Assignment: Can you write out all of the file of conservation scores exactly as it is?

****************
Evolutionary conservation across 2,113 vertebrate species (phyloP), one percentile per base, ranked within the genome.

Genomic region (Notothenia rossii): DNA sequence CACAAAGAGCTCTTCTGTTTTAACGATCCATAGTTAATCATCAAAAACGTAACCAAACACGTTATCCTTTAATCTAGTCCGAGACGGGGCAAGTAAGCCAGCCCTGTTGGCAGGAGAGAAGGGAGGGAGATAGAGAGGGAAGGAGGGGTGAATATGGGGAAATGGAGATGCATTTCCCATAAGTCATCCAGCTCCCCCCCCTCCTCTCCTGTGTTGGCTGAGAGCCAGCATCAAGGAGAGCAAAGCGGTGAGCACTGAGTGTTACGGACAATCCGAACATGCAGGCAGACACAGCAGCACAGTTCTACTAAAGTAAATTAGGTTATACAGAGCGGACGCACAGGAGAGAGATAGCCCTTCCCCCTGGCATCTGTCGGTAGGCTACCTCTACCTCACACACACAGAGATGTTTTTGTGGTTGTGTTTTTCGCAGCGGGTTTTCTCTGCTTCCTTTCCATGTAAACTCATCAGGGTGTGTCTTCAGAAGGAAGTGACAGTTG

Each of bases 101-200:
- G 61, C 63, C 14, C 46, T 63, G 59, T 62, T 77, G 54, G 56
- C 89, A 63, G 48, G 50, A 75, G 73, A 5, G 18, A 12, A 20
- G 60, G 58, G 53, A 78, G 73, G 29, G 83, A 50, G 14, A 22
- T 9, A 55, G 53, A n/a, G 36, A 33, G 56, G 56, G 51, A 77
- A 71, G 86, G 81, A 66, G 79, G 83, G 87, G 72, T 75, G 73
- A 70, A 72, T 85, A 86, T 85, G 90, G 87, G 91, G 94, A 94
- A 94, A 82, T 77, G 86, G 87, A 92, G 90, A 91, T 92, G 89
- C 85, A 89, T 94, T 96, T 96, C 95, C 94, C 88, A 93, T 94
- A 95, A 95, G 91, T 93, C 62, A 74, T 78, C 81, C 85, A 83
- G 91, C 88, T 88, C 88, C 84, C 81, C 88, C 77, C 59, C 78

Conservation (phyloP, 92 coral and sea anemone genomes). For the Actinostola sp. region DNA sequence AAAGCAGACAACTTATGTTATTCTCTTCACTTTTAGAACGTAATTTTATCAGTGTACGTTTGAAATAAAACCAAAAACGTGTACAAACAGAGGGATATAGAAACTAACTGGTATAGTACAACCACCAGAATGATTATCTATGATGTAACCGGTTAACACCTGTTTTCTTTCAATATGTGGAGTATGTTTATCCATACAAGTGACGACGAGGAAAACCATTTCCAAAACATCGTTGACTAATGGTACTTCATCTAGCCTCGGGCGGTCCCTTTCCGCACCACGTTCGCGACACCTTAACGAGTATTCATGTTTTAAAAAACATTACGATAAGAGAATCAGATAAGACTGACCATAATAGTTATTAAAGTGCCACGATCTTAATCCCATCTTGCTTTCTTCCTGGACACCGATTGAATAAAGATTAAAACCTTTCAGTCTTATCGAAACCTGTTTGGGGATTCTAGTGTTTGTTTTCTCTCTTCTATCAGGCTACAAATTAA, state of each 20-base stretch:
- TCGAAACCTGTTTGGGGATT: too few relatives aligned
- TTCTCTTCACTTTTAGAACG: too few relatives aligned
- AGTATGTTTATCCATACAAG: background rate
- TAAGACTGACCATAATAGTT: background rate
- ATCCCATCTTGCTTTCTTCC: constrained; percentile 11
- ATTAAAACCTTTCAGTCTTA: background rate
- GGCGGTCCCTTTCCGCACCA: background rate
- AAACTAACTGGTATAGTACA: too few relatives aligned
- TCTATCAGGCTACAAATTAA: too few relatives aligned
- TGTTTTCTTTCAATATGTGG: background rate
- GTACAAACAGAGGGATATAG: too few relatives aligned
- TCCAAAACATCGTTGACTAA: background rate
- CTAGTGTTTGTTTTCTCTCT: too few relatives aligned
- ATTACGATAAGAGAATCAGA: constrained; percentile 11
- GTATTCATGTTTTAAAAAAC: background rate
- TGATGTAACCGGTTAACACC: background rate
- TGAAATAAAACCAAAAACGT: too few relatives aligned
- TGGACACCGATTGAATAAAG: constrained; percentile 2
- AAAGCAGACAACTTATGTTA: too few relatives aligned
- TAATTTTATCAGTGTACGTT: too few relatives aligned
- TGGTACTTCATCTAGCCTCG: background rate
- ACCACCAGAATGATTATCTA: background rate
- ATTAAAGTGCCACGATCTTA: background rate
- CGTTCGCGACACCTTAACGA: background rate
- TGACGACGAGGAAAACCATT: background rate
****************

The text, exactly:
Evolutionary conservation across 2,113 vertebrate species (phyloP), one percentile per base, ranked within the genome.

Genomic region (Notothenia rossii): DNA sequence CACAAAGAGCTCTTCTGTTTTAACGATCCATAGTTAATCATCAAAAACGTAACCAAACACGTTATCCTTTAATCTAGTCCGAGACGGGGCAAGTAAGCCAGCCCTGTTGGCAGGAGAGAAGGGAGGGAGATAGAGAGGGAAGGAGGGGTGAATATGGGGAAATGGAGATGCATTTCCCATAAGTCATCCAGCTCCCCCCCCTCCTCTCCTGTGTTGGCTGAGAGCCAGCATCAAGGAGAGCAAAGCGGTGAGCACTGAGTGTTACGGACAATCCGAACATGCAGGCAGACACAGCAGCACAGTTCTACTAAAGTAAATTAGGTTATACAGAGCGGACGCACAGGAGAGAGATAGCCCTTCCCCCTGGCATCTGTCGGTAGGCTACCTCTACCTCACACACACAGAGATGTTTTTGTGGTTGTGTTTTTCGCAGCGGGTTTTCTCTGCTTCCTTTCCATGTAAACTCATCAGGGTGTGTCTTCAGAAGGAAGTGACAGTTG

Each of bases 101-200:
- G 61, C 63, C 14, C 46, T 63, G 59, T 62, T 77, G 54, G 56
- C 89, A 63, G 48, G 50, A 75, G 73, A 5, G 18, A 12, A 20
- G 60, G 58, G 53, A 78, G 73, G 29, G 83, A 50, G 14, A 22
- T 9, A 55, G 53, A n/a, G 36, A 33, G 56, G 56, G 51, A 77
- A 71, G 86, G 81, A 66, G 79, G 83, G 87, G 72, T 75, G 73
- A 70, A 72, T 85, A 86, T 85, G 90, G 87, G 91, G 94, A 94
- A 94, A 82, T 77, G 86, G 87, A 92, G 90, A 91, T 92, G 89
- C 85, A 89, T 94, T 96, T 96, C 95, C 94, C 88, A 93, T 94
- A 95, A 95, G 91, T 93, C 62, A 74, T 78, C 81, C 85, A 83
- G 91, C 88, T 88, C 88, C 84, C 81, C 88, C 77, C 59, C 78

Conservation (phyloP, 92 coral and sea anemone genomes). For the Actinostola sp. region DNA sequence AAAGCAGACAACTTATGTTATTCTCTTCACTTTTAGAACGTAATTTTATCAGTGTACGTTTGAAATAAAACCAAAAACGTGTACAAACAGAGGGATATAGAAACTAACTGGTATAGTACAACCACCAGAATGATTATCTATGATGTAACCGGTTAACACCTGTTTTCTTTCAATATGTGGAGTATGTTTATCCATACAAGTGACGACGAGGAAAACCATTTCCAAAACATCGTTGACTAATGGTACTTCATCTAGCCTCGGGCGGTCCCTTTCCGCACCACGTTCGCGACACCTTAACGAGTATTCATGTTTTAAAAAACATTACGATAAGAGAATCAGATAAGACTGACCATAATAGTTATTAAAGTGCCACGATCTTAATCCCATCTTGCTTTCTTCCTGGACACCGATTGAATAAAGATTAAAACCTTTCAGTCTTATCGAAACCTGTTTGGGGATTCTAGTGTTTGTTTTCTCTCTTCTATCAGGCTACAAATTAA, state of each 20-base stretch:
- TCGAAACCTGTTTGGGGATT: too few relatives aligned
- TTCTCTTCACTTTTAGAACG: too few relatives aligned
- AGTATGTTTATCCATACAAG: background rate
- TAAGACTGACCATAATAGTT: background rate
- ATCCCATCTTGCTTTCTTCC: constrained; percentile 11
- ATTAAAACCTTTCAGTCTTA: background rate
- GGCGGTCCCTTTCCGCACCA: background rate
- AAACTAACTGGTATAGTACA: too few relatives aligned
- TCTATCAGGCTACAAATTAA: too few relatives aligned
- TGTTTTCTTTCAATATGTGG: background rate
- GTACAAACAGAGGGATATAG: too few relatives aligned
- TCCAAAACATCGTTGACTAA: background rate
- CTAGTGTTTGTTTTCTCTCT: too few relatives aligned
- ATTACGATAAGAGAATCAGA: constrained; percentile 11
- GTATTCATGTTTTAAAAAAC: background rate
- TGATGTAACCGGTTAACACC: background rate
- TGAAATAAAACCAAAAACGT: too few relatives aligned
- TGGACACCGATTGAATAAAG: constrained; percentile 2
- AAAGCAGACAACTTATGTTA: too few relatives aligned
- TAATTTTATCAGTGTACGTT: too few relatives aligned
- TGGTACTTCATCTAGCCTCG: background rate
- ACCACCAGAATGATTATCTA: background rate
- ATTAAAGTGCCACGATCTTA: background rate
- CGTTCGCGACACCTTAACGA: background rate
- TGACGACGAGGAAAACCATT: background rate